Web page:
People of European and Asian descent share more Neanderthal genes that can determine predisposition to some diseases, eye and hair color and even sensitivity to pain.
Until a decade ago, the idea that Homo Neanderthalensis was a completely different species from Homo sapiens was the rule when talking about human evolution. However, the sequencing of the entire Neanderthal genome in 2010 showed that ties between both species are more intimate of what was believed:
The suspicion that Homo sapiens and Neanderthals are they mated sporadically in the last 40 thousand years, shortly before the disappearance of this hominid, it was more than confirmed after the sequencing of the Neanderthal genome.
Not only that: a deeper investigation into the genome of two Neanderthal specimens found in Spain and Croatia in 2016, showed that mating and successful reproduction between both species occurred on different occasions for more than 100,000 years.
Hence, the current human DNA is composed of between 1.6 and 4% genetic material of Neanderthalsespecially in European and Asian populations. The growing evidence of the crossing of sapiens with Neanderthals is such that the debate to show that it is a human subspecies remains current in paleoanthropology.
The consequences of having Neanderthal genes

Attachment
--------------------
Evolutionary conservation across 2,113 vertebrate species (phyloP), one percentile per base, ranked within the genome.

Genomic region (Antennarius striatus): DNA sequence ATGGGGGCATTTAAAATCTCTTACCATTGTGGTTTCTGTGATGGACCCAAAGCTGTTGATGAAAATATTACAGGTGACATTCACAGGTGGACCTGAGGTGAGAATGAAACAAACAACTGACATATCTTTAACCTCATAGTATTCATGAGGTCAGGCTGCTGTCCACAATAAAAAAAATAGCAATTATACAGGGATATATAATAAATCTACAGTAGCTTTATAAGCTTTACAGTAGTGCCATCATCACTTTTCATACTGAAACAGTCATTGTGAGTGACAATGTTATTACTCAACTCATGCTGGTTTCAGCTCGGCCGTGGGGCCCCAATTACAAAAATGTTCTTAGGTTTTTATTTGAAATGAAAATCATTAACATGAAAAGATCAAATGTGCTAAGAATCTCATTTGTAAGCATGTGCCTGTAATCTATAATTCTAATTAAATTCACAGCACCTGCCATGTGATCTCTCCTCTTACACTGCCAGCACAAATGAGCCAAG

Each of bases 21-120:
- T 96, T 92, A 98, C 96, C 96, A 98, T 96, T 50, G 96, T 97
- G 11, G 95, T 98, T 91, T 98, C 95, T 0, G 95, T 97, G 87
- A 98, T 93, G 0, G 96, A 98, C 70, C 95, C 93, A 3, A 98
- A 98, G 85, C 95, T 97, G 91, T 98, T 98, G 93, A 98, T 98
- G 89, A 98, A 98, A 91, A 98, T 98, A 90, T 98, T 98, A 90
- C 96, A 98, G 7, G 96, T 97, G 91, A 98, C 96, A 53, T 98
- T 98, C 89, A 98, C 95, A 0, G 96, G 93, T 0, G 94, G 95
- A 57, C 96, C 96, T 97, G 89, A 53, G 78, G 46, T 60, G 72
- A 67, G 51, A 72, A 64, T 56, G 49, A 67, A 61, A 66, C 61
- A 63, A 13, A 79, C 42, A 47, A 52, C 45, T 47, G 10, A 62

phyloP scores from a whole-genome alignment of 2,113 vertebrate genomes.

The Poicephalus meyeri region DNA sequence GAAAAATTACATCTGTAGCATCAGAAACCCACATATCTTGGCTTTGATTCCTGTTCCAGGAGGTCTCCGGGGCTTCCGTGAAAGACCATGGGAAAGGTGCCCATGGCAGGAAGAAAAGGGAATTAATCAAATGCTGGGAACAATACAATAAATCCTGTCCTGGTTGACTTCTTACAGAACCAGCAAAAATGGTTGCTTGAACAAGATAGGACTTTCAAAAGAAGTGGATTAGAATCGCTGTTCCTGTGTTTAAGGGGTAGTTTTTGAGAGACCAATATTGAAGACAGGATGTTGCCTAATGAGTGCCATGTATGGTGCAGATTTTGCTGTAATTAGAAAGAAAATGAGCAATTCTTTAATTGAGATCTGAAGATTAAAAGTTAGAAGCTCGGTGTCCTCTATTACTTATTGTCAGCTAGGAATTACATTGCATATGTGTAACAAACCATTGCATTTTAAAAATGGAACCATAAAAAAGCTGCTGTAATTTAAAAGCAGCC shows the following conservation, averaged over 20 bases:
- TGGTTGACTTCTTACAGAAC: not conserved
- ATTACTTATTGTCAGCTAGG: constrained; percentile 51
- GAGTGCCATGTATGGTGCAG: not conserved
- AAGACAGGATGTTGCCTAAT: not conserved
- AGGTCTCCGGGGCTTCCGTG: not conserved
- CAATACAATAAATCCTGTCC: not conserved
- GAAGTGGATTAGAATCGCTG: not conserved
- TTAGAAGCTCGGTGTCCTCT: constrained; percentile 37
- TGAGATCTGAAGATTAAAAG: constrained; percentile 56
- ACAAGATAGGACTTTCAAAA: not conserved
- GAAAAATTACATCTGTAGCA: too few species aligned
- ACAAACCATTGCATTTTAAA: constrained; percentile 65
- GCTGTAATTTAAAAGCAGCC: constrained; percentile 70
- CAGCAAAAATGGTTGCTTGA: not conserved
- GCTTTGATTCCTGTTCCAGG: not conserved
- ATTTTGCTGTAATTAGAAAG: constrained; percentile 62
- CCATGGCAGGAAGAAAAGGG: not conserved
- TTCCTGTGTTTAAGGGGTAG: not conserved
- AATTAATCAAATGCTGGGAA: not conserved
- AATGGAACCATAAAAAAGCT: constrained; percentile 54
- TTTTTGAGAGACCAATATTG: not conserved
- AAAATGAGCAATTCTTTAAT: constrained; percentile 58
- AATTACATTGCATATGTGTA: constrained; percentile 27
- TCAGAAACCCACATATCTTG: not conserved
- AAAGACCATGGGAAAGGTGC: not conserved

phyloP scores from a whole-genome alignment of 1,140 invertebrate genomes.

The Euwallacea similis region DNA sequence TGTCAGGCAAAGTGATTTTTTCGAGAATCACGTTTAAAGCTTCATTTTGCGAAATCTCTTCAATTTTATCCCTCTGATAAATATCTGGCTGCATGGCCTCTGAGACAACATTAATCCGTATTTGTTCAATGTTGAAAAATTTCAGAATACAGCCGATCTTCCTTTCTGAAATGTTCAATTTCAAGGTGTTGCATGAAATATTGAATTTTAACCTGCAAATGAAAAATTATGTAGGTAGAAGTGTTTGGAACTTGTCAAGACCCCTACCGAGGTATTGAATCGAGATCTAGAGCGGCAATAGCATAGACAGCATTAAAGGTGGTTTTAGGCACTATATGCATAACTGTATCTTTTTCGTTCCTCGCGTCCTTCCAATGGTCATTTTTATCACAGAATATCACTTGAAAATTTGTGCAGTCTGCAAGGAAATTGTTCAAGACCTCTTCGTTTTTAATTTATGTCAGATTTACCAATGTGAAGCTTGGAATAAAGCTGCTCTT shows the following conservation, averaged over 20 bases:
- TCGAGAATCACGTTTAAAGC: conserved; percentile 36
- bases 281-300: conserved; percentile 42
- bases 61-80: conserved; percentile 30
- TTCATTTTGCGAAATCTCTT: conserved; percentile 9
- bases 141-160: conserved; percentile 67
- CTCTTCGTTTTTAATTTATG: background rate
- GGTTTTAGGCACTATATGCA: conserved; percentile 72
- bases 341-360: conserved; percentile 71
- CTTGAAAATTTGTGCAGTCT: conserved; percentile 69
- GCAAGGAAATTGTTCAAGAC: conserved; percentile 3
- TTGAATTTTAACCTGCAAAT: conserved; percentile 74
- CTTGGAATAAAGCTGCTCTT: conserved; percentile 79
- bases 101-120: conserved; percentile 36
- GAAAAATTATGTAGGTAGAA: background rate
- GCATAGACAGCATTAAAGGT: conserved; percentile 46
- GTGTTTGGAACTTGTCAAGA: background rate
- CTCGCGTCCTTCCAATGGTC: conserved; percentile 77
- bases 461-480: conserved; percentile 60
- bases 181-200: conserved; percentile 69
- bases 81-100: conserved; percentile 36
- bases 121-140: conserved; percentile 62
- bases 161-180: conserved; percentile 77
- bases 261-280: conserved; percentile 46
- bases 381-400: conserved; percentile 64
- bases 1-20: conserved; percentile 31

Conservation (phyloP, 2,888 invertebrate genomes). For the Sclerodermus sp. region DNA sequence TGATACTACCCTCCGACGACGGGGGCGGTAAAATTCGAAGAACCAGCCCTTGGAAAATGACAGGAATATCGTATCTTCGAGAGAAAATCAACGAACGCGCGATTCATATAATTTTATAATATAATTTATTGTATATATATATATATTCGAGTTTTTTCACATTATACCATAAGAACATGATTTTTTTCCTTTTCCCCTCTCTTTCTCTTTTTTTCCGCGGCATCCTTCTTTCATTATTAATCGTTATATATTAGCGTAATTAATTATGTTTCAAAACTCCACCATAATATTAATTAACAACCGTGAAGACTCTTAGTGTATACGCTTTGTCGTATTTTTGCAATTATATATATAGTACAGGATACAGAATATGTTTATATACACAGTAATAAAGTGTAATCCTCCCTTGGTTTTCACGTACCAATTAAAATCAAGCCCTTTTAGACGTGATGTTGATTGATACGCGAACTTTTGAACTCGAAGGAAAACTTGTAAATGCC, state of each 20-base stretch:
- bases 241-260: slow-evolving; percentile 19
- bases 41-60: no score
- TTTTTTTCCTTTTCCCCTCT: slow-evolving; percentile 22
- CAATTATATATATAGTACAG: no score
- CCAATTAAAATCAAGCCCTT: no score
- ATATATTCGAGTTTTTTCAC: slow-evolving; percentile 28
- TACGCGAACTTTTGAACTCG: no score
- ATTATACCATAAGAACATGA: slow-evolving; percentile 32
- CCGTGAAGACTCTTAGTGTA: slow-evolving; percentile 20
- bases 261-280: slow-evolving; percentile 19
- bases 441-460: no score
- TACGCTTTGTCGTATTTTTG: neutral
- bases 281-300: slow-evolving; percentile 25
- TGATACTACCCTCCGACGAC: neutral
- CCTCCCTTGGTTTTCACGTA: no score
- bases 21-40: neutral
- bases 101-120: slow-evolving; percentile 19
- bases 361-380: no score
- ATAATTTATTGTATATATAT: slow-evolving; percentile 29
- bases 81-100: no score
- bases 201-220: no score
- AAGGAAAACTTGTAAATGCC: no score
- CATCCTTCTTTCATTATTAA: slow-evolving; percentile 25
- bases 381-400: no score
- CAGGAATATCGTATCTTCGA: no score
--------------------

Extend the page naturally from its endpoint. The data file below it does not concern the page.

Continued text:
Although they are not yet fully known, the consequences of having a higher load of Neanderthal DNA are not minor:
Different studies have confirmed that Neanderthal genetic material makes certain human populations more prone to diseases like lupus or arthritisIn addition, it could play an essential role in hair and eye color (very likely redheaded people have more in common with Neanderthals) and even in sleeping habits or the thickness of the skin.
New research published in the scientific journal Current Biology found that a low tolerance to pain is part of these characteristics.
The study was commissioned to analyze three Neanderthal skeletons with mutations in a gene called SCN9A, responsible for encoding the protein NaV1.7, which controls the way pain signals are transmitted through the nervous system.
Although the opportunities to analyze the Neanderthal genome are few, the three sequenced specimens contain this mutation in the gene SCN9A, leading scientists to assume that it was a common trait in this hominid that was later inherited to humans.
To test this hypothesis, the study authors used information from the UK Biobank, a database with the genome of half a million Britons and found that the people who reported feeling more pain possessed a copy of the Neanderthal gene:
“About 0.4% of participants in the UK Biobank, a genome database of half a million Britons, who reported their pain symptoms had a copy of the mutated gene. Nobody had two, like Neanderthals. Participants with the mutated version of the gene were approximately 7% more likely to report pain in their lives than people without it, ”Nature states in this regard.
While Neanderthals were distributed throughout Europe and Asia, Homo sapiens spread from Africa to the rest of the world. By the time our species expanded through Eurasia, about 45 thousand years ago, the Neanderthal had its days numbered and although there is no scientific consensus on the causes of their extinction, it is probable that both species coincided territorially in Europe and parts of Asia between one and five millennia.
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